PoC Exploit Released for High Severity Microsoft Exchange Server RCE Flaw

A proof-of-concept exploit for a high-severity post-auth vulnerability in Microsoft Exchange Server 2016 and Exchange Server 2019 has been made public.

The flaw, tracked as CVE-2021-42321, is due to improper validation of cmdlet arguments and can be exploited remotely by an attacker to execute arbitrary code on vulnerable Exchange servers. Microsoft released a fix for the CVSS 8.8 severity flaw two weeks ago on November 2021 Patch Tuesday, and at the time advised all users of Exchange Server 2016/2019 (including Exchange Hybrid mode) to apply the update as soon as possible as it was known to have been exploited in limited attacks in the wild.

Security researchers have detected several threat actors conducting scans for Exchange servers vulnerable to CVE-2021-42321 exploits, and now that a PoC exploit has been publicly released for the CVE-2021-42321 vulnerability, exploitation of the flaw is likely to increase. Patching this vulnerability should be prioritized.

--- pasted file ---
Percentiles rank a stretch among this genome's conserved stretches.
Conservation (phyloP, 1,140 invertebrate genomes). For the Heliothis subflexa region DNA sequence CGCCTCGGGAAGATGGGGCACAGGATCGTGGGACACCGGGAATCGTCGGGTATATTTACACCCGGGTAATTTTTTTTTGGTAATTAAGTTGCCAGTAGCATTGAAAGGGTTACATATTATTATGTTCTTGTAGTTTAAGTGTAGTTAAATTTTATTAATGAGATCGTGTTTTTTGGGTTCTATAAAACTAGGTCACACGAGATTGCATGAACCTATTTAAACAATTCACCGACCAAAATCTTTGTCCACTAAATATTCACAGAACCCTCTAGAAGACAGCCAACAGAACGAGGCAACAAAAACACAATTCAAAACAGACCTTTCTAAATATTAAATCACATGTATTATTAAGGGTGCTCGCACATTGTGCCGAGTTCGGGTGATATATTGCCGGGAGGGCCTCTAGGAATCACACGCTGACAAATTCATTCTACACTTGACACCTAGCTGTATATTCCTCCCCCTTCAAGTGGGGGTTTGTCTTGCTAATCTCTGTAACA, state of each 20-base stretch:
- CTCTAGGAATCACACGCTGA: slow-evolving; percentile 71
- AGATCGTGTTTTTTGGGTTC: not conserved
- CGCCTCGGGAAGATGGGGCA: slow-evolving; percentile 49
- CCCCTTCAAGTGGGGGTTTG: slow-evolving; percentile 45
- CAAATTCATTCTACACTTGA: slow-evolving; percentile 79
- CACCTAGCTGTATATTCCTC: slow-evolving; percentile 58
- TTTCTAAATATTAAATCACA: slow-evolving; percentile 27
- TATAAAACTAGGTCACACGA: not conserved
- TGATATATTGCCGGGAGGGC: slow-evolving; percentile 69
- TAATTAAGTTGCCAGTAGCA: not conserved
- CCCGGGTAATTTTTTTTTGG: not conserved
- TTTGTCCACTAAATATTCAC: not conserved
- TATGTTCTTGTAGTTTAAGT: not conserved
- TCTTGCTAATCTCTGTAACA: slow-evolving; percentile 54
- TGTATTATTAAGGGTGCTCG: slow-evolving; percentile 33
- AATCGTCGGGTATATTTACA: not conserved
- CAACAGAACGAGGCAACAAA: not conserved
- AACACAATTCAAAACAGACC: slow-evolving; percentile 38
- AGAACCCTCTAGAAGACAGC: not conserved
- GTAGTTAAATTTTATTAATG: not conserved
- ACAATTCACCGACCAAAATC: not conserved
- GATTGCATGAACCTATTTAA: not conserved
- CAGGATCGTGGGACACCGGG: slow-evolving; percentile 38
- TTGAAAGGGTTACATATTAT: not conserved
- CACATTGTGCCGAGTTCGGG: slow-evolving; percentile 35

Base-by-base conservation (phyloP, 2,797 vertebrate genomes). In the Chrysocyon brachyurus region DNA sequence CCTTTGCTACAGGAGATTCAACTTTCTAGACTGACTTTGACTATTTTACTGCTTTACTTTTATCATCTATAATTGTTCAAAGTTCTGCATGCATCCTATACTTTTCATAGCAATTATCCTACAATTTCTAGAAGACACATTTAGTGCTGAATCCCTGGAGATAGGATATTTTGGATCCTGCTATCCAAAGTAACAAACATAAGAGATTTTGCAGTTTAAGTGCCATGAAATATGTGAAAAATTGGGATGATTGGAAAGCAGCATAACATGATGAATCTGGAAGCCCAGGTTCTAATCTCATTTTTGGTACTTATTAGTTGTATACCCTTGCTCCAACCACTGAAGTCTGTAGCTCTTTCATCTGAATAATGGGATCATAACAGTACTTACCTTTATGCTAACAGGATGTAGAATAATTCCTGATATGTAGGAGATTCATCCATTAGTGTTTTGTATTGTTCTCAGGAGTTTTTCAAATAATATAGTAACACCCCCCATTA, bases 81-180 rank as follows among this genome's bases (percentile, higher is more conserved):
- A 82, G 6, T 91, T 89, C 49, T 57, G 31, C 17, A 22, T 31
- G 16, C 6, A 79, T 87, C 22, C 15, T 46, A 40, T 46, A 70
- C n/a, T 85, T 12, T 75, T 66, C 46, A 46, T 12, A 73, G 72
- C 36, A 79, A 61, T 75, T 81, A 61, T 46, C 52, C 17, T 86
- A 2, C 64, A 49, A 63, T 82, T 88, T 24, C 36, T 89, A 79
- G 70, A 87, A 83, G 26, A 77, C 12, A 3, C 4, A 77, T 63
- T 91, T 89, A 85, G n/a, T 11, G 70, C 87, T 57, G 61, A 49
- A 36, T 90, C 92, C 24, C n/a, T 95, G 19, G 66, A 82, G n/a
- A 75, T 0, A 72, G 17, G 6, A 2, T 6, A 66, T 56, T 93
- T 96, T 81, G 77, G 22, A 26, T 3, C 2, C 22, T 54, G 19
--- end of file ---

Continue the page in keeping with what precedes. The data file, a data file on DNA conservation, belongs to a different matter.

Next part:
Microsoft Exchange servers have been extensively targeted by threat actors this year, in particular by exploiting the ProxyLogin and ProxyShell vulnerabilities. The flaws have commonly been exploited to deliver web shells, ransomware, and malware such as cryptominers, so all Exchange servers should be kept up to date and have patches applied as soon as possible after release.

The PoC CVE-2021-42321 exploit was released on GitHub by researcher Janggggg on November 21, who said on Twitter, “This PoC just pop mspaint.exe on the target, can be use to recognize the signature pattern of a successful attack event.”

After applying the update on all vulnerable Exchange servers, it is recommended to check the Events Log to see if the flaw has already been exploited. This is possible using the following PowerShell query.

Get-EventLog -LogName Application -Source “MSExchange Common” -EntryType Error | Where-Object { $_.Message -like “*BinaryFormatter.Deserialize*” }

Author: Richard Anderson

Richard Anderson is the Editor-in-Chief of NetSec.news